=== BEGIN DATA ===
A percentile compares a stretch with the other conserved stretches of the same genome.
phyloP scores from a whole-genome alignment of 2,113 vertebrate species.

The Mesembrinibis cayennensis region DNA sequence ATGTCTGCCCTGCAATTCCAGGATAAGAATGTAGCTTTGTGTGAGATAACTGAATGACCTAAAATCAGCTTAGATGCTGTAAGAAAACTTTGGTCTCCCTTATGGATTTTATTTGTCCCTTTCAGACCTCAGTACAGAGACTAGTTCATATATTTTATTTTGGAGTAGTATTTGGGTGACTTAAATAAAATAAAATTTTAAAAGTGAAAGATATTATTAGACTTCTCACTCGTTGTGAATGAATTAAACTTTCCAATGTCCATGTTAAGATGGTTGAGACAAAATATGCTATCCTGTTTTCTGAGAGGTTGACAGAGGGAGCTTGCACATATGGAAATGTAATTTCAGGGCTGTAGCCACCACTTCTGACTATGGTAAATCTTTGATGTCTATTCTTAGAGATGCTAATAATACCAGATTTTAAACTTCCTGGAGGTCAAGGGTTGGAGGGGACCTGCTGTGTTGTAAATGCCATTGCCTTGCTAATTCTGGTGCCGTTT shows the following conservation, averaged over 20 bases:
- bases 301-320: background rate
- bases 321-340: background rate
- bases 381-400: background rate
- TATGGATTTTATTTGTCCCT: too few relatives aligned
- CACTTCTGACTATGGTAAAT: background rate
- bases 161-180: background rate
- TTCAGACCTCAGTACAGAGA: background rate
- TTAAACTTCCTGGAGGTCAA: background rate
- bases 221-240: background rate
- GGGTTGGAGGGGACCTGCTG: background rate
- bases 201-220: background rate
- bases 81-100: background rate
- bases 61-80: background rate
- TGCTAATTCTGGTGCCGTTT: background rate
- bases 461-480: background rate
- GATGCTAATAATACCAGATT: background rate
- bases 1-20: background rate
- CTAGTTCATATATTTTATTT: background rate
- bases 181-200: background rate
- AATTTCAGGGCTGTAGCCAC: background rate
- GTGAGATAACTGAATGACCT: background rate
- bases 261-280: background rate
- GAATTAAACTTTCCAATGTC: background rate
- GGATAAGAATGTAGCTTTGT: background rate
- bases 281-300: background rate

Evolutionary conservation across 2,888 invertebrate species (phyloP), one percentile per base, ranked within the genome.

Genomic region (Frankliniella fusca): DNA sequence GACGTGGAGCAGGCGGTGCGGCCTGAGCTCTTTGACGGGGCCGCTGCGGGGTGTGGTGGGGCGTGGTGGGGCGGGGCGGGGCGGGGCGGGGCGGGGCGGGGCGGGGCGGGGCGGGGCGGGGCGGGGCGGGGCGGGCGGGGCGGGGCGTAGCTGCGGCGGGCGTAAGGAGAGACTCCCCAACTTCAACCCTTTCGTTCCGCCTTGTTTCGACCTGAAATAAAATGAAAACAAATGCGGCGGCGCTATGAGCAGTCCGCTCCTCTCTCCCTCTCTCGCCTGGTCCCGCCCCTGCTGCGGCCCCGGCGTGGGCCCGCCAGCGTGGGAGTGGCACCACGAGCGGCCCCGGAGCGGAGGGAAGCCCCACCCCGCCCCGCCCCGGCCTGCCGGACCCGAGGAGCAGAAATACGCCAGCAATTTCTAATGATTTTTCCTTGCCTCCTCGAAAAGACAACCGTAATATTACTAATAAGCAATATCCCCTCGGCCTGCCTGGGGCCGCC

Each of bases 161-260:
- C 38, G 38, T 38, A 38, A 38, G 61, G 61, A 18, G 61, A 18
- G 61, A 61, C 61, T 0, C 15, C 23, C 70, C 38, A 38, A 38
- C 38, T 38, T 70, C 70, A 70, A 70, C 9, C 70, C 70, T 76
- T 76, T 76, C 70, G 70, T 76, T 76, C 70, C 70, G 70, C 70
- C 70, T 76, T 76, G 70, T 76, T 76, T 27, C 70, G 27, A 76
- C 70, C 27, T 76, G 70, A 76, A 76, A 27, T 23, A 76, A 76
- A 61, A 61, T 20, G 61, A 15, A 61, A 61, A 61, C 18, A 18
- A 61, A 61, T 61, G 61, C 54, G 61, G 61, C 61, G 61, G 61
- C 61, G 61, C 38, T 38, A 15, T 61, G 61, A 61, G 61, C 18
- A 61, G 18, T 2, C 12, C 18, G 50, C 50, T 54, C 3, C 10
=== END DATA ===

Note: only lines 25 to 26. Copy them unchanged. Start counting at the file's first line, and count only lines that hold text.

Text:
- bases 261-280: background rate
- GAATTAAACTTTCCAATGTC: background rate